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AP Focussing Test Chart

Discussion in 'AP Magazine Feedback & Suggestions' started by Bawbee, May 27, 2011.

  1. TimF

    TimF With as stony a stare as ever Lord Reith could hav

    When Michael Reichmann reviewed the original LensAlign on Luminous Landscape he included a short video, which if I recall made mention that it is possible for zooms to require differing correction at different focal length settings. Might be worth watching; it's near the foot of the page.
     
  2. GeorgeIII

    GeorgeIII Well-Known Member

    Thank you. In the video he says that on a zoom you can only make the adjustment on a single focal length because you can only make one adjustment per lens. He adds that you should choose the longest FL available on a zoom as this is likely to prove the most effective adjustment throughout the range – presumably because of the smallest DOF. One would have thought this rather essential point would have featured in the AP article.
    George
     
  3. Benchista

    Benchista Which Tyler

    Surely common sense would tell you that? :confused:
     
  4. RogerMac

    RogerMac Well-Known Member

    Some cameras allow more than one adjustment for each lens, for example different values for wide and telephoto settings. Not that I see any need to use this faciity on my camera.
     
  5. Roy5051

    Roy5051 Well-Known Member

    Could we have a list of DSLRs with Fine Focus Adjustment facility, please?
     
  6. Malcolm_Stewart

    Malcolm_Stewart Well-Known Member

    From p47 of the AP article:
    Canon Eos
    1D Mark III
    1D Mark IV
    1Ds Mark III
    5D Mark II
    50D
    7D

    Nikon
    D300
    D300s
    D3
    D3X
    D3S
    D700
    D7000

    Olympus
    E-30
    E-620
    E-5

    Pentax
    K20
    K-7
    K-5

    Sony
    Alpha 900
    Alpha 850
    -----

    Hope I haven't made any errors
     
  7. Roy5051

    Roy5051 Well-Known Member

    All top-flight machines. Shame about the rest, then.
     
  8. Malcolm_Stewart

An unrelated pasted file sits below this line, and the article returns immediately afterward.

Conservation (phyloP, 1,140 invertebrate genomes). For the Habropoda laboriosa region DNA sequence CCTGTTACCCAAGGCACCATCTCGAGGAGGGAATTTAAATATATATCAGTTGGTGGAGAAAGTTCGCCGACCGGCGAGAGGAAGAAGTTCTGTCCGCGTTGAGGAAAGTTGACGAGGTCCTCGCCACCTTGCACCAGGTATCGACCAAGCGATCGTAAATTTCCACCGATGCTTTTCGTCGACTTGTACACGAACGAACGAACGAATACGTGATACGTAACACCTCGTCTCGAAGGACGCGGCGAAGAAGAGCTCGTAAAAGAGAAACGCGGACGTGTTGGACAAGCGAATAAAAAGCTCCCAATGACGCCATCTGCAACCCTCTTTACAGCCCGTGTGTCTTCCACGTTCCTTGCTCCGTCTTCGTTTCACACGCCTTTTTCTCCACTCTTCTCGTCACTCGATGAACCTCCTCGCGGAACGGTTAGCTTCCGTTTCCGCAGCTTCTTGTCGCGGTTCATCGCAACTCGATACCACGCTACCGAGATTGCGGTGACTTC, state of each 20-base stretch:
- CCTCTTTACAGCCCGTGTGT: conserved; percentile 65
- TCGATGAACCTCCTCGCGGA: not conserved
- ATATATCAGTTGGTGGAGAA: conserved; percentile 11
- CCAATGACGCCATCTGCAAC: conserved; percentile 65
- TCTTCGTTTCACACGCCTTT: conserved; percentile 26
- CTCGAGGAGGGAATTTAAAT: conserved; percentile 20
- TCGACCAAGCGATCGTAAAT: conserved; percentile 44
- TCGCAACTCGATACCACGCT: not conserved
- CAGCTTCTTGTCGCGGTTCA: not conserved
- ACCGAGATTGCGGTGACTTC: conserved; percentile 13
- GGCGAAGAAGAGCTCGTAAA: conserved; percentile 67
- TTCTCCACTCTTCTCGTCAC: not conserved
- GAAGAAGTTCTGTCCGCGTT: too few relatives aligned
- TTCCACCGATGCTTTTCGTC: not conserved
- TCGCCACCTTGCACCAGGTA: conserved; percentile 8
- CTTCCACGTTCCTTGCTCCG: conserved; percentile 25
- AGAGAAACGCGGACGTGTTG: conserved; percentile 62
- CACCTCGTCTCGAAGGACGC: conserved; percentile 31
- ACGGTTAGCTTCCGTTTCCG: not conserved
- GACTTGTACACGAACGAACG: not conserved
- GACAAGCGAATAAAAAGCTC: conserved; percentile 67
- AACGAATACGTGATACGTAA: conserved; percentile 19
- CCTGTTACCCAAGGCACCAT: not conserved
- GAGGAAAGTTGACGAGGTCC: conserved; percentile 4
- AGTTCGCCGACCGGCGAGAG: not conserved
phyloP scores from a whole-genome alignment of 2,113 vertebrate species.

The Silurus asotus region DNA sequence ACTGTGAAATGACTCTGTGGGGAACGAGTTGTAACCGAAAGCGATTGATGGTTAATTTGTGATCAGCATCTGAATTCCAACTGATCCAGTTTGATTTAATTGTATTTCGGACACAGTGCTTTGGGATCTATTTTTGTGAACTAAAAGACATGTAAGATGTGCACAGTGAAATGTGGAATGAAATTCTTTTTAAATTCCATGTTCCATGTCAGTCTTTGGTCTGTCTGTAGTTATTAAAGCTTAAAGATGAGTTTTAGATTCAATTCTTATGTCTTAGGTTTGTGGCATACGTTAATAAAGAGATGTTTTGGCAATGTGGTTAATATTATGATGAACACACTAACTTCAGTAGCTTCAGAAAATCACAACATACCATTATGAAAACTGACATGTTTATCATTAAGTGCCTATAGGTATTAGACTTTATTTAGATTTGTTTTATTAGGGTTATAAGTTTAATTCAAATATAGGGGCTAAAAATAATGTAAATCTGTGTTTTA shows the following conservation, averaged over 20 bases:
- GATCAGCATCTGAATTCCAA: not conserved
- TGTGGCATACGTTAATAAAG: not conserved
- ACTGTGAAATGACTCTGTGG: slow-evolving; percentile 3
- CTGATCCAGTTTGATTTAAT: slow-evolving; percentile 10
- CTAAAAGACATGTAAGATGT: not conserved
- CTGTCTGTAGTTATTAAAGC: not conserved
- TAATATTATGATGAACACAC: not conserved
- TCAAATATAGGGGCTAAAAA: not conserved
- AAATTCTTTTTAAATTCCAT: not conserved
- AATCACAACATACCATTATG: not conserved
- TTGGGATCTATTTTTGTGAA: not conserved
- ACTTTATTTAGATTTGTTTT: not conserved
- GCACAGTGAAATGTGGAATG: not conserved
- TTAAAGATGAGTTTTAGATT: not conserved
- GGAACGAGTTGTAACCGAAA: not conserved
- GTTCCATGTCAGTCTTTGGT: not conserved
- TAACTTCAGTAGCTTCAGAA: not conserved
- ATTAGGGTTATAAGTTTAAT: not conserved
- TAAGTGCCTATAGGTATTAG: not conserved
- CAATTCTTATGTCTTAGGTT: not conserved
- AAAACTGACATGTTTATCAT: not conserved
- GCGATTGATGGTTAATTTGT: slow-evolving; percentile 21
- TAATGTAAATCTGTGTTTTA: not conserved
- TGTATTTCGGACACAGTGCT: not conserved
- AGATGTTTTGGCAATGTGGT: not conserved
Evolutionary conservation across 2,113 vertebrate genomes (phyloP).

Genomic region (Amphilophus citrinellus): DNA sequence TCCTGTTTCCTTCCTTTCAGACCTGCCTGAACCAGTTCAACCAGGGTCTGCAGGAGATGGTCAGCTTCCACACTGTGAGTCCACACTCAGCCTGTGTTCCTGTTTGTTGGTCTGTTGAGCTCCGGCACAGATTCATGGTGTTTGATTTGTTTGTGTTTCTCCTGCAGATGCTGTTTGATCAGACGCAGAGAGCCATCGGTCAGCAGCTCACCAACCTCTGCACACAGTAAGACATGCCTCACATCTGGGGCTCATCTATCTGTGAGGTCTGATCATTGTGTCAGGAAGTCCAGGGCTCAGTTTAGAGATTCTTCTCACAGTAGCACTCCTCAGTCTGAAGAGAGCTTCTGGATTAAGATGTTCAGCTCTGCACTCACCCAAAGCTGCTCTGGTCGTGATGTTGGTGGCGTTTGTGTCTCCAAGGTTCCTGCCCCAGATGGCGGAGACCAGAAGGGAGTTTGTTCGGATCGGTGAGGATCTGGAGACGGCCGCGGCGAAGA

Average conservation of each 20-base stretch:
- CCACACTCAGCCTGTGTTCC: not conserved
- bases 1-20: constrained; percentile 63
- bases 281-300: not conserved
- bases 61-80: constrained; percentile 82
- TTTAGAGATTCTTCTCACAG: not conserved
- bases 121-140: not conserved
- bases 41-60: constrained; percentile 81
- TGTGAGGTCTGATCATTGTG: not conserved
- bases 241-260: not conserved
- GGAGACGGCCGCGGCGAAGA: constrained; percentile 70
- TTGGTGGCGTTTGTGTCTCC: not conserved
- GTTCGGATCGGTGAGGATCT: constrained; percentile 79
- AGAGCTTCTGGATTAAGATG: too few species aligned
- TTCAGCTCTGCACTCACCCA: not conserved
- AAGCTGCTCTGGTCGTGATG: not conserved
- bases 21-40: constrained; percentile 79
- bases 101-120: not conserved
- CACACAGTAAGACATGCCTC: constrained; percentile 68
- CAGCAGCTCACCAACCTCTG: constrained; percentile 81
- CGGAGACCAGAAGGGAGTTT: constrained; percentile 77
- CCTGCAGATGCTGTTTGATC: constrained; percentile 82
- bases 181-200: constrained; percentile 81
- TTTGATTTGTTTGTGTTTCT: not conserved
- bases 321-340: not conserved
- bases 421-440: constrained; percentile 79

Malcolm_Stewart Well-Known Member

    I'm only familiar with Canon, and last summer I deliberately bought a used 50D so as to get the AF MA feature in a much more compact body than the 1D Mark III. The near mint used copy in makers box etc. cost me £499, and having the AF MA has allowed me to get the best out of my lenses - some of which need a setting close to 20, the maximum.

    At the time, I doubt if any Canon fanboy would have regarded the 50D as "top-flight"! The more glamorous 7D had arrived, and the 50D doesn't do video, and it hasn't got the 7D's better AF & weather sealing. A year on and used prices of 50Ds appear to have risen slightly.
     
  9. RogerMac

    RogerMac Well-Known Member

    Olympus grade their offerings by the number of digits and would not claim their E620 as "top flight" good as it is.

    In fact there was a problem with one batch of early E3s and they had to be recalled for modification. No doubt the expense of this exercise persuaded Oly that it was easier to provide this feature across the range than recall a batch, I have heard of no problems with any later batches. Of course CSCs do not need the feature as focussing is done directly on the image sensor.
     
  10. YPhotography

    YPhotography Active Member

    I might be slow, but I get there in the end...

    I just decided to have a go at this, as I've always been a bit suspicious of my AF.

    I had a go with a few lenses in my lounge, and the cheaper lenses all appeared to front focus. My 50mm f/1.4 seemed to vary a lot with distance. My 24-70 seemed bang-on, and I couldn't get far enough away for the 70-300.

    Looking on the net, people were saying that these tilted scales were no good, as the target needs to be parallel to the sensor. This seemed reasonable to me, so I taped a bit of folded card to the side of the sandwich box with a hand-drawn vertical target aligned with the centre line.

    [​IMG]

    My results then went from being front focused to slightly back focused.

    I took the 70-300mm telephoto outside, at the proposed x 50 distance (15m) and the poor thing could hardly see the target.

    [​IMG]

    I worked out that one pixel is about 0.3mm at this range. The top image is a 100% crop with slight sharpening. According to DOFMaster, the DOF on this shot is about 50cm, and visually appears to be still slightly back focused, but so soft that it hardly seems to matter.

    So, not much wiser.
     
  11. Barney

    Barney Well-Known Member

    I think a guage like this is useful for calibrating, but to purely test whether a lens is focusing okay I find that taking a portrait at c45 degrees with spot focus on the nearest eye is the best way, mainly because it's a real world scenario and it's easy to tell what's in focus.

    In terms of calibrating continuous autofocus, I've heard that tracking the front number plates of moving cars is a good test, but tbh life's far too short to waste doing that unless you absolutely have to. I came across this in a discussion on another forum where a number of sports photographers with, IIRC, Canon 1dsMark III bodies were having real issues.
     
  12. Damien_Demolder

    Damien_Demolder Well-Known Member

    I'm using mine to check that the film holder I'm making for my tailboard camera is positioning the film/paper in the right place. Working well so far.

    Mine came with bacon, lettuce and tomato.
     
  13. spinno

    spinno Well-Known Member

    ...perks of the editor I suppose....
     
  14. RogerMac

    RogerMac Well-Known Member

    Damien, what film stock are you using, please?
     

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